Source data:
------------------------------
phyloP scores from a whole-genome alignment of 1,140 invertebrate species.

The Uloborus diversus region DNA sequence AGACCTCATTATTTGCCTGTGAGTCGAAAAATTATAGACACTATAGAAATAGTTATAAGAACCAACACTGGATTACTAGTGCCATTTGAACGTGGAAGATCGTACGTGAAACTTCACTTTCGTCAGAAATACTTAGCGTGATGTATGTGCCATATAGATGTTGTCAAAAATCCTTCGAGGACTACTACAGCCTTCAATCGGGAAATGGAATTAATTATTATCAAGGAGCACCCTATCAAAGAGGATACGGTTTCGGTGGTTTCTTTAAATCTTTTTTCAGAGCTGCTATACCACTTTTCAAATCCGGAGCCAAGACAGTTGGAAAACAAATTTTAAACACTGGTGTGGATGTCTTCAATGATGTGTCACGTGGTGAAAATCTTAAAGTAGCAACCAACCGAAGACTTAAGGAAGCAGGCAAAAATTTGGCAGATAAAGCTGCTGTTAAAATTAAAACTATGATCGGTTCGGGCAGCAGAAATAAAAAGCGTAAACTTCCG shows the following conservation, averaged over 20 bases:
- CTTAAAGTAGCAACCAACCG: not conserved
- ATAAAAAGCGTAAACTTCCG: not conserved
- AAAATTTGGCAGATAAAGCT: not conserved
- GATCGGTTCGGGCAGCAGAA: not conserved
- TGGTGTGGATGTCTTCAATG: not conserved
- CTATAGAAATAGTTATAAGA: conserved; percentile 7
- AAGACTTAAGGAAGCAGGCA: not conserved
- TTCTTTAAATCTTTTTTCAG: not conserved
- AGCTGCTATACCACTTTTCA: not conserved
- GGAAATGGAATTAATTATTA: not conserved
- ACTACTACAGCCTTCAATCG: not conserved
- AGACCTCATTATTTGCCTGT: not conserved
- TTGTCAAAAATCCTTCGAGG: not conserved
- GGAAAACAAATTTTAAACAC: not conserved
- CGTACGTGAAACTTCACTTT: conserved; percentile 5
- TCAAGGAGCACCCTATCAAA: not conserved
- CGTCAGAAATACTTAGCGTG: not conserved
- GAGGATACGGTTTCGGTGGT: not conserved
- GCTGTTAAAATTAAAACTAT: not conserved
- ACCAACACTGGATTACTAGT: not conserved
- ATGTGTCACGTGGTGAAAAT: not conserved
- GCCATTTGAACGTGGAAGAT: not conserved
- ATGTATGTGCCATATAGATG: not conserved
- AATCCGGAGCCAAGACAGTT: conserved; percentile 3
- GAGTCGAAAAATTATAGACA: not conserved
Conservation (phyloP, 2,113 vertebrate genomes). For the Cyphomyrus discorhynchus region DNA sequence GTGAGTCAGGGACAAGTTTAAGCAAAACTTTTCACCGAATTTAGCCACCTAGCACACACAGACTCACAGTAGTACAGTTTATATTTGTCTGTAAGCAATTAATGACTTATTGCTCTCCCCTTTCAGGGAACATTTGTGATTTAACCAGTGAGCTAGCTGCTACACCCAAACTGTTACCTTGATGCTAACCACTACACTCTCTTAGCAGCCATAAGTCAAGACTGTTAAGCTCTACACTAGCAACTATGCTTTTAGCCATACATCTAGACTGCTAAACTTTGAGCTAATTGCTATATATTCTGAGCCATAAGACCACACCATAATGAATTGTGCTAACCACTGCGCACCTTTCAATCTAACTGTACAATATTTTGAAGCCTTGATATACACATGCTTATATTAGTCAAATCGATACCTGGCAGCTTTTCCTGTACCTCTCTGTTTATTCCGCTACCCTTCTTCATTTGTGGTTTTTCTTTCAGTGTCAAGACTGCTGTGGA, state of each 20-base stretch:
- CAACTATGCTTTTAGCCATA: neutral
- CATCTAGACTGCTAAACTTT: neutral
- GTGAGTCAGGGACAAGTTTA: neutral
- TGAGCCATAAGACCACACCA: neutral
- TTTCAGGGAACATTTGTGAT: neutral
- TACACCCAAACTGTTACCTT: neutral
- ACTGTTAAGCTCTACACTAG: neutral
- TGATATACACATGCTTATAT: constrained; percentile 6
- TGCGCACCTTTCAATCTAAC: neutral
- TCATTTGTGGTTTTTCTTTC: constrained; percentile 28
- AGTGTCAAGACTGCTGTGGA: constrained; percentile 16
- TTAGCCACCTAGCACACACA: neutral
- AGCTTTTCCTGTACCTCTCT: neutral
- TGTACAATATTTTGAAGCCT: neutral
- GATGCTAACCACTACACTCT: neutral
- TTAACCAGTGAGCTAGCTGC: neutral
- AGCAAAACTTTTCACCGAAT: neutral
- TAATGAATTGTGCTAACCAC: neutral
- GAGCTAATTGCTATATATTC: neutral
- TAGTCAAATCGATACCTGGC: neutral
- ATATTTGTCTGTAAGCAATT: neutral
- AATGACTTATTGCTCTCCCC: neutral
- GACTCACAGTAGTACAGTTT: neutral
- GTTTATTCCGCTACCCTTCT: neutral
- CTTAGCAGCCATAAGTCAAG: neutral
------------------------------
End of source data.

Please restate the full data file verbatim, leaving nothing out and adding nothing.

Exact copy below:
phyloP scores from a whole-genome alignment of 1,140 invertebrate species.

The Uloborus diversus region DNA sequence AGACCTCATTATTTGCCTGTGAGTCGAAAAATTATAGACACTATAGAAATAGTTATAAGAACCAACACTGGATTACTAGTGCCATTTGAACGTGGAAGATCGTACGTGAAACTTCACTTTCGTCAGAAATACTTAGCGTGATGTATGTGCCATATAGATGTTGTCAAAAATCCTTCGAGGACTACTACAGCCTTCAATCGGGAAATGGAATTAATTATTATCAAGGAGCACCCTATCAAAGAGGATACGGTTTCGGTGGTTTCTTTAAATCTTTTTTCAGAGCTGCTATACCACTTTTCAAATCCGGAGCCAAGACAGTTGGAAAACAAATTTTAAACACTGGTGTGGATGTCTTCAATGATGTGTCACGTGGTGAAAATCTTAAAGTAGCAACCAACCGAAGACTTAAGGAAGCAGGCAAAAATTTGGCAGATAAAGCTGCTGTTAAAATTAAAACTATGATCGGTTCGGGCAGCAGAAATAAAAAGCGTAAACTTCCG shows the following conservation, averaged over 20 bases:
- CTTAAAGTAGCAACCAACCG: not conserved
- ATAAAAAGCGTAAACTTCCG: not conserved
- AAAATTTGGCAGATAAAGCT: not conserved
- GATCGGTTCGGGCAGCAGAA: not conserved
- TGGTGTGGATGTCTTCAATG: not conserved
- CTATAGAAATAGTTATAAGA: conserved; percentile 7
- AAGACTTAAGGAAGCAGGCA: not conserved
- TTCTTTAAATCTTTTTTCAG: not conserved
- AGCTGCTATACCACTTTTCA: not conserved
- GGAAATGGAATTAATTATTA: not conserved
- ACTACTACAGCCTTCAATCG: not conserved
- AGACCTCATTATTTGCCTGT: not conserved
- TTGTCAAAAATCCTTCGAGG: not conserved
- GGAAAACAAATTTTAAACAC: not conserved
- CGTACGTGAAACTTCACTTT: conserved; percentile 5
- TCAAGGAGCACCCTATCAAA: not conserved
- CGTCAGAAATACTTAGCGTG: not conserved
- GAGGATACGGTTTCGGTGGT: not conserved
- GCTGTTAAAATTAAAACTAT: not conserved
- ACCAACACTGGATTACTAGT: not conserved
- ATGTGTCACGTGGTGAAAAT: not conserved
- GCCATTTGAACGTGGAAGAT: not conserved
- ATGTATGTGCCATATAGATG: not conserved
- AATCCGGAGCCAAGACAGTT: conserved; percentile 3
- GAGTCGAAAAATTATAGACA: not conserved
Conservation (phyloP, 2,113 vertebrate genomes). For the Cyphomyrus discorhynchus region DNA sequence GTGAGTCAGGGACAAGTTTAAGCAAAACTTTTCACCGAATTTAGCCACCTAGCACACACAGACTCACAGTAGTACAGTTTATATTTGTCTGTAAGCAATTAATGACTTATTGCTCTCCCCTTTCAGGGAACATTTGTGATTTAACCAGTGAGCTAGCTGCTACACCCAAACTGTTACCTTGATGCTAACCACTACACTCTCTTAGCAGCCATAAGTCAAGACTGTTAAGCTCTACACTAGCAACTATGCTTTTAGCCATACATCTAGACTGCTAAACTTTGAGCTAATTGCTATATATTCTGAGCCATAAGACCACACCATAATGAATTGTGCTAACCACTGCGCACCTTTCAATCTAACTGTACAATATTTTGAAGCCTTGATATACACATGCTTATATTAGTCAAATCGATACCTGGCAGCTTTTCCTGTACCTCTCTGTTTATTCCGCTACCCTTCTTCATTTGTGGTTTTTCTTTCAGTGTCAAGACTGCTGTGGA, state of each 20-base stretch:
- CAACTATGCTTTTAGCCATA: neutral
- CATCTAGACTGCTAAACTTT: neutral
- GTGAGTCAGGGACAAGTTTA: neutral
- TGAGCCATAAGACCACACCA: neutral
- TTTCAGGGAACATTTGTGAT: neutral
- TACACCCAAACTGTTACCTT: neutral
- ACTGTTAAGCTCTACACTAG: neutral
- TGATATACACATGCTTATAT: constrained; percentile 6
- TGCGCACCTTTCAATCTAAC: neutral
- TCATTTGTGGTTTTTCTTTC: constrained; percentile 28
- AGTGTCAAGACTGCTGTGGA: constrained; percentile 16
- TTAGCCACCTAGCACACACA: neutral
- AGCTTTTCCTGTACCTCTCT: neutral
- TGTACAATATTTTGAAGCCT: neutral
- GATGCTAACCACTACACTCT: neutral
- TTAACCAGTGAGCTAGCTGC: neutral
- AGCAAAACTTTTCACCGAAT: neutral
- TAATGAATTGTGCTAACCAC: neutral
- GAGCTAATTGCTATATATTC: neutral
- TAGTCAAATCGATACCTGGC: neutral
- ATATTTGTCTGTAAGCAATT: neutral
- AATGACTTATTGCTCTCCCC: neutral
- GACTCACAGTAGTACAGTTT: neutral
- GTTTATTCCGCTACCCTTCT: neutral
- CTTAGCAGCCATAAGTCAAG: neutral